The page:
Neurons are responsible to process and transmit information within human body. MAPK/Erk pathway is a key factor of NMDA receptor signaling transduction in regulating neuronal development, synaptic communications and neuroplasticity. The stimulated MAPK/Erk mechanism is believed to contribute AD pathogenesis via multiple mechanisms, e.g. up-regulation of neuronal apoptosis, transcriptional and translational activations of β- and γ-secretases, and stabilization and phosphorylation of amyloid precursor protein [30]. In fact, the initiation of MAPK/Erk signaling can trigger the activation of cAMP response element binding protein (CREB) [31]. CREB activation is important in gene transcriptions, in particular during the promotion of cell survival [32]. Here, the application of this ancient herbal formula was capable of inducing the activations of Erk and CREB in a time-dependent manner. More importantly, the activations of Erk1/2 and CREB could be blocked by U0126. Thus, we believed that MAPK/Erk might involve in regulating neurotrophic expressions.


We revealed that DBT could up regulate the expressions of neurotrophic factors via MAPK/Erk signaling mechanism. Furthermore, we believed that MAPK/Erk signaling pathway could act as the fundamental role in regulating neuronal functions. Therefore, DBT shed light as health supplements or therapeutic treatments for neurodegenerative diseases, e.g. possible treatment of AD.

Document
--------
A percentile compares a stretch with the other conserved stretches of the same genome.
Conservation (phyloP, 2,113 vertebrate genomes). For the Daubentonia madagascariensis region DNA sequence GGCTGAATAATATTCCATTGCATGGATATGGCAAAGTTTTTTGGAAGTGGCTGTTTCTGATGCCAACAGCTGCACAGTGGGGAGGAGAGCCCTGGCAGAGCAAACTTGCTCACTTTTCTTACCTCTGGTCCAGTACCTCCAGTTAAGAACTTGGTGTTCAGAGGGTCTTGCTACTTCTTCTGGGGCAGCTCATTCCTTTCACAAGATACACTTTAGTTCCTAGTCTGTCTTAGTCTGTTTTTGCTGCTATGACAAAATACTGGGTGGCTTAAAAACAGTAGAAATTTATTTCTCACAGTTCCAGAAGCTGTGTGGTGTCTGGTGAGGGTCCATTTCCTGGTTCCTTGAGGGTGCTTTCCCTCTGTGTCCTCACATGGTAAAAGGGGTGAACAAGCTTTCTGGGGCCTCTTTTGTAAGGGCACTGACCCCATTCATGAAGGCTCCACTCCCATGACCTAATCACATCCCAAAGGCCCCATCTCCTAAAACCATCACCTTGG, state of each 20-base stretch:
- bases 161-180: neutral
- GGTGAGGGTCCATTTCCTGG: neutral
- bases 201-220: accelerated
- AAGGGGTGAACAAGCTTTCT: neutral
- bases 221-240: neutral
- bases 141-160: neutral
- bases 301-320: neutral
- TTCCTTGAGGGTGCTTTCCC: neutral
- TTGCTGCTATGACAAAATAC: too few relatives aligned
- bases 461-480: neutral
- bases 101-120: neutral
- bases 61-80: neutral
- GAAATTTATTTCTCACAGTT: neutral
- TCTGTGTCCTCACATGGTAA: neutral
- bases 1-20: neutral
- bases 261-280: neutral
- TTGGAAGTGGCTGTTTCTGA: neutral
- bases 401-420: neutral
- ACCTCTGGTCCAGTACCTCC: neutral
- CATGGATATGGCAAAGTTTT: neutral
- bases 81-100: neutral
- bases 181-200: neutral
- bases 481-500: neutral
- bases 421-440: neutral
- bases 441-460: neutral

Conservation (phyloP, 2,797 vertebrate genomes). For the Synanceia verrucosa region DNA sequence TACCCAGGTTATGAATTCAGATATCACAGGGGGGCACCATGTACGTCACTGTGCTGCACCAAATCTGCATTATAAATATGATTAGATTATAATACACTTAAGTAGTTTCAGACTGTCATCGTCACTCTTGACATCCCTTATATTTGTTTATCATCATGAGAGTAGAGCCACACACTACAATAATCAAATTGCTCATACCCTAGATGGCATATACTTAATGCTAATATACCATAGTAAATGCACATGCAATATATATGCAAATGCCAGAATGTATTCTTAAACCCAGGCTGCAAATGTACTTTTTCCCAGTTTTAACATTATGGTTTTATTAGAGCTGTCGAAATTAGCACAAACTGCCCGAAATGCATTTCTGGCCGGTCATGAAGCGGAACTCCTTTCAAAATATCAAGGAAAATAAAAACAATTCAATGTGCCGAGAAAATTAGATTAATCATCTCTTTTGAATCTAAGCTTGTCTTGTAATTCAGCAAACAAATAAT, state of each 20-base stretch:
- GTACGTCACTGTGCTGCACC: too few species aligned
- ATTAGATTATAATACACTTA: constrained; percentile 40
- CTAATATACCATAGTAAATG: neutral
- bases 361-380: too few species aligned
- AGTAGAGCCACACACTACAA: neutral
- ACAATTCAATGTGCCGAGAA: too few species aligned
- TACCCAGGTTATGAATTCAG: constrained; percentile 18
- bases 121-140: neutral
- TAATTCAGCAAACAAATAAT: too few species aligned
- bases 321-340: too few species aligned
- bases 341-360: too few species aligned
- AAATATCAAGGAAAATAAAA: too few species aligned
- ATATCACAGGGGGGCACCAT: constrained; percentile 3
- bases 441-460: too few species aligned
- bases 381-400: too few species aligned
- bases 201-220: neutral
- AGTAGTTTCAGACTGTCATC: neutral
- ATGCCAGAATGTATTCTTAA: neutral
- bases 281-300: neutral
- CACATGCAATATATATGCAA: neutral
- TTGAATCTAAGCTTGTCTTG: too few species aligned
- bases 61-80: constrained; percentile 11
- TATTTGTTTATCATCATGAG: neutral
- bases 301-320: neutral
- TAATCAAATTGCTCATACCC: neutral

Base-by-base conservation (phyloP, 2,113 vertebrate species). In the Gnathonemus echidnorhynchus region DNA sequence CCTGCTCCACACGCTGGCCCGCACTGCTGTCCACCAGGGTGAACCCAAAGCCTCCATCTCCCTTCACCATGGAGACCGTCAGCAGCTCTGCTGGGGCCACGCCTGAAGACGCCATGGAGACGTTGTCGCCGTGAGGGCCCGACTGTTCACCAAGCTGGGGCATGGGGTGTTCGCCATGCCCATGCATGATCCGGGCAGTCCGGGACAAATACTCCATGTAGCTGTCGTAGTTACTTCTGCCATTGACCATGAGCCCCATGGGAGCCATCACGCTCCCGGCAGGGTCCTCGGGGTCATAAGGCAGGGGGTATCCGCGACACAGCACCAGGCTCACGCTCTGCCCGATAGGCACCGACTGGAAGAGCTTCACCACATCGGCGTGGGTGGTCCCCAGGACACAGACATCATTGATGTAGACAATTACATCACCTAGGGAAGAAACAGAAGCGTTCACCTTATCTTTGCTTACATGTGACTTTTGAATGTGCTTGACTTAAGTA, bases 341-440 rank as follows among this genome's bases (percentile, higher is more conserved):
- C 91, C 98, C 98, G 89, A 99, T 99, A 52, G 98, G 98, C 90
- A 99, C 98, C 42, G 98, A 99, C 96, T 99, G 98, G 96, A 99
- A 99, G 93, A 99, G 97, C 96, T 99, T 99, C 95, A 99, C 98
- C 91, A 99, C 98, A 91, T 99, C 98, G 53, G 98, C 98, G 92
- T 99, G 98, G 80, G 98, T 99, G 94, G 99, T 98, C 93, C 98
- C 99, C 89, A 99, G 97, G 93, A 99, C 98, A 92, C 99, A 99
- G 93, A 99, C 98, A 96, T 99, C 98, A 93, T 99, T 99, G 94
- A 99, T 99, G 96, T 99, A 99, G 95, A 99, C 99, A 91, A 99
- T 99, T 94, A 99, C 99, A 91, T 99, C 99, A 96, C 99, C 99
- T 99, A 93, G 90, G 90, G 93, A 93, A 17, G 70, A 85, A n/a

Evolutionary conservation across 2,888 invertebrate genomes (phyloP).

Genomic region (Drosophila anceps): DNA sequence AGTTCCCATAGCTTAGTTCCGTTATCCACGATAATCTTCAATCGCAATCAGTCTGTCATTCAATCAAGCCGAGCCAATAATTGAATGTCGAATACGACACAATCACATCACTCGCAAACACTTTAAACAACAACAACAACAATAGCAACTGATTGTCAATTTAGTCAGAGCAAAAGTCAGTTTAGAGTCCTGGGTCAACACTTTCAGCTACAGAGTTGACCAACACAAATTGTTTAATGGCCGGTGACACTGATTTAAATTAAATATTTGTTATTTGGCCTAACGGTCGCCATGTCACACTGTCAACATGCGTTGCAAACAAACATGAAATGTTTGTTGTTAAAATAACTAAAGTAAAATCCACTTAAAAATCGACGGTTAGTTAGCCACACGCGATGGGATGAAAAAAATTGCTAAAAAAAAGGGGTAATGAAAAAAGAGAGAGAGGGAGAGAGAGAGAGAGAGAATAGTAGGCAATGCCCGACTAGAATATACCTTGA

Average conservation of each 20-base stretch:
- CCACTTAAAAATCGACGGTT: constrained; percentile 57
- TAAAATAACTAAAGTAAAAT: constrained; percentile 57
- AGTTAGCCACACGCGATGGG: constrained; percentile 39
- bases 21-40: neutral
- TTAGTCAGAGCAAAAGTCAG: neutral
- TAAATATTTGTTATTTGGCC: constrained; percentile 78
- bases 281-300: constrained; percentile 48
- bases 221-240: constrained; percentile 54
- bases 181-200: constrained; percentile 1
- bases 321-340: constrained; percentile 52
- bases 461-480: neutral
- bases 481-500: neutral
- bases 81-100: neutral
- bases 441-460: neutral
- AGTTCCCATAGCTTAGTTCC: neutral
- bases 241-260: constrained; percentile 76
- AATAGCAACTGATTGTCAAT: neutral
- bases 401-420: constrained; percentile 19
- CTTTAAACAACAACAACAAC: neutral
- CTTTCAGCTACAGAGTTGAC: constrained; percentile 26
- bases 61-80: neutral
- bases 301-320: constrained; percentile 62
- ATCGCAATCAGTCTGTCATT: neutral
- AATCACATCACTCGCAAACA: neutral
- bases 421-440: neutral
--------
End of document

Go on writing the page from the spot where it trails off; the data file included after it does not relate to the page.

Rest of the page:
Alzheimer’s disease


Astragali Radix


Angelicae Sinensis Radix


American Type Culture Collection


brain-derived neurotrophic factor


cyclic AMP responsive element


Danggui Buxue Tang


Dulbecco’s modified Eagle’s medium




enhanced chemiluminescence




glial cell line-derived neurotrophic factor


horseradish peroxidase


mild cognitive impairment


nerve growth factor




traditional Chinese medicine


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Authors’ contributions

AGWG designed and performed experiments. HYW and Dong TTXD contributed reagents/materials/analysis. KWKT and YZZ wrote the main manuscript text. All authors reviewed the manuscript. All authors read and approved the final manuscript.


Not applicable.

Competing interests

The authors declare that they have no competing interests.

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The datasets used and/or analysed during the current study are available from the corresponding author on reasonable request.

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Supported by Hong Kong Research Grants Council Theme-based Research Scheme (T13-607/12R), GRF (662713, M-HKUST604/13), TUYF15SC01, The Hong Kong Jockey Club Charities Trust (HKJCCT12SC01), Foundation of The Awareness of Nature (TAON12SC01), Shenzhen Science and Technology Innovation (JCYJ20160229205726699, JCYJ20160229205812004, JCYJ20160229210027564 and 20170326). NNSF of China (81202907).

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Correspondence to Y. Z. Zheng.

Additional files

Additional file 1. The Minimum Standards of Reporting Checklist.


Additional file 2. Ten µL of 100 mg/mL of herbal extracts were subjected to HPLC analysis, and the chromatographic were revealed at 254 nm by a UV detector and an ELSD detector. The typical fingerprint of DBT decoction was shown here.

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Gong, A.G.W., Wang, H.Y., Dong, T.T.X. et al. Danggui Buxue Tang, a simple Chinese formula containing Astragali Radix and Angelicae Sinensis Radix, stimulates the expressions of neurotrophic factors in cultured SH-SY5Y cells. Chin Med 12, 24 (2017).